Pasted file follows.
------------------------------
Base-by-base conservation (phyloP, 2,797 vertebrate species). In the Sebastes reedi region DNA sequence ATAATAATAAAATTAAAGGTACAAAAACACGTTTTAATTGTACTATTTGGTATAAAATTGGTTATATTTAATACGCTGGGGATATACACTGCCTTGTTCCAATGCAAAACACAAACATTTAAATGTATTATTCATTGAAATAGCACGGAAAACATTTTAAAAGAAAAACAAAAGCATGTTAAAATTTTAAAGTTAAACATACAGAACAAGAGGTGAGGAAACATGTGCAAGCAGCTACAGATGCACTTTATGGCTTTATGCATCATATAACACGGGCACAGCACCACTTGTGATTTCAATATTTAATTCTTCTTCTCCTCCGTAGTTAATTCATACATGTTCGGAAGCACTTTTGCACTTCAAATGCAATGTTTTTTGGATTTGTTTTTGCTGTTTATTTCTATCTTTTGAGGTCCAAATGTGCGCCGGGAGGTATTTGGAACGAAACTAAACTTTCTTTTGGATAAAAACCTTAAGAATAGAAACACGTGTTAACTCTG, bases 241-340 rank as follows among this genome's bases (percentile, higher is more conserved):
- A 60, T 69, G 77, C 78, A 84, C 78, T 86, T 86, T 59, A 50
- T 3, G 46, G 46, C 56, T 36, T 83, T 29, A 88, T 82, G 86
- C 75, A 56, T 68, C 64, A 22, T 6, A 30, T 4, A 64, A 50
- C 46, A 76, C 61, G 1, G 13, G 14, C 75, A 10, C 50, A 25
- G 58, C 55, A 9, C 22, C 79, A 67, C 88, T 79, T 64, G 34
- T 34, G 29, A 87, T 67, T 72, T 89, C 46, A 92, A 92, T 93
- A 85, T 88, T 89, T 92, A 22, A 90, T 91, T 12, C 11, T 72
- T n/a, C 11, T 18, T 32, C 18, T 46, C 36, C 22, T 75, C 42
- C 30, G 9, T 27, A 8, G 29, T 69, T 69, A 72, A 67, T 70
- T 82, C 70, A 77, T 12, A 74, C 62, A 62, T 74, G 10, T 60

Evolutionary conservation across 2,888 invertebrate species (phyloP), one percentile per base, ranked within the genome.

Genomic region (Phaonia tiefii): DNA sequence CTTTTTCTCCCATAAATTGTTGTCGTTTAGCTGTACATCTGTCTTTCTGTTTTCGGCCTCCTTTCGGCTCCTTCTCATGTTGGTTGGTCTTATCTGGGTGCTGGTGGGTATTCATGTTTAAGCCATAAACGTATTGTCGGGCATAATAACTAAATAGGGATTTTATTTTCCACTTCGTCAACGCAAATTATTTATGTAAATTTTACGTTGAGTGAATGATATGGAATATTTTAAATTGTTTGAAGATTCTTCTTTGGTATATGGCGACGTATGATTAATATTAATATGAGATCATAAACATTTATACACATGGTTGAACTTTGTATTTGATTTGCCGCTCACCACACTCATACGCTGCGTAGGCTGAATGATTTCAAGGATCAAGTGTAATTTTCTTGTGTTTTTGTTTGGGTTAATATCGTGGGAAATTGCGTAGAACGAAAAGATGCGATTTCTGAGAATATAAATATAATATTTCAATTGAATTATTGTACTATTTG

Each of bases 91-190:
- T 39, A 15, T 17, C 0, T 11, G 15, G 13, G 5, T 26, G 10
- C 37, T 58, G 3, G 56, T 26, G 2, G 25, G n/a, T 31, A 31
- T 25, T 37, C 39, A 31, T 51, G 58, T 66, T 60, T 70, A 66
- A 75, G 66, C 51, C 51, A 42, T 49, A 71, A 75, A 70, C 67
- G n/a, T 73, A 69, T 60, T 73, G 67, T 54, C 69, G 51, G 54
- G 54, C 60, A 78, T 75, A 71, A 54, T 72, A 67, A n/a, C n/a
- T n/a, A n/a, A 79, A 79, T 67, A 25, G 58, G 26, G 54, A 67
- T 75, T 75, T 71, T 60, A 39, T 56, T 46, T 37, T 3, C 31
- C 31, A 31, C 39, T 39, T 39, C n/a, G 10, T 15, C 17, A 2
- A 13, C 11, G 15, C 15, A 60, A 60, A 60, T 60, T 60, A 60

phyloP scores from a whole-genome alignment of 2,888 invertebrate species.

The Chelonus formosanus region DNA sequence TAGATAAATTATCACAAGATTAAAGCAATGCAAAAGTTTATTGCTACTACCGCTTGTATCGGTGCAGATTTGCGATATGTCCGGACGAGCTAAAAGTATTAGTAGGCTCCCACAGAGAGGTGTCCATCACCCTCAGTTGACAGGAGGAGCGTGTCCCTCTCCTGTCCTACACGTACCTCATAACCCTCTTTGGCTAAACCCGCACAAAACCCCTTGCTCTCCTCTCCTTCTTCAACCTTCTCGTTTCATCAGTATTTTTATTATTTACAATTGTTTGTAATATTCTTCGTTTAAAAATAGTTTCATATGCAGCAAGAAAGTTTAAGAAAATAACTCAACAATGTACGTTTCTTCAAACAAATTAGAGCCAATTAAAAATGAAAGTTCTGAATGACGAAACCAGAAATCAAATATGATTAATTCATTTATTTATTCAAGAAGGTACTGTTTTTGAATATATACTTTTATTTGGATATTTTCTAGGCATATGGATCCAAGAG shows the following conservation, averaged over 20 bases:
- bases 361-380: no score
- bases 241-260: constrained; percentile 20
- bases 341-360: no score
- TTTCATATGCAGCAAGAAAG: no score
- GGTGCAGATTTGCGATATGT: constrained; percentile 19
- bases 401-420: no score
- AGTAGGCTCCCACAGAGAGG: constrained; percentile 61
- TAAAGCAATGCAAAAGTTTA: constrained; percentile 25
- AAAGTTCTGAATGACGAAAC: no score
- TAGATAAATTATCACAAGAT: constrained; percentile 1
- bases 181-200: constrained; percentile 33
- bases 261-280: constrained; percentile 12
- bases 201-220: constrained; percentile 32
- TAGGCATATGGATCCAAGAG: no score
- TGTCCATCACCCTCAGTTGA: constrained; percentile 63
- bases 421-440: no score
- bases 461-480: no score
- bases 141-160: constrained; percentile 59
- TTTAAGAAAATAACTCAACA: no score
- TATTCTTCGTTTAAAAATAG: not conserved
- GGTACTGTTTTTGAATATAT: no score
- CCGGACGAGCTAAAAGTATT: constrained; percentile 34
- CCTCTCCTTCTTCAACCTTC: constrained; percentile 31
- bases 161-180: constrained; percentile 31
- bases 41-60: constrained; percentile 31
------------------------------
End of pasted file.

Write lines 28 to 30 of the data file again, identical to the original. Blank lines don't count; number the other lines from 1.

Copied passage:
- bases 241-260: constrained; percentile 20
- bases 341-360: no score
- TTTCATATGCAGCAAGAAAG: no score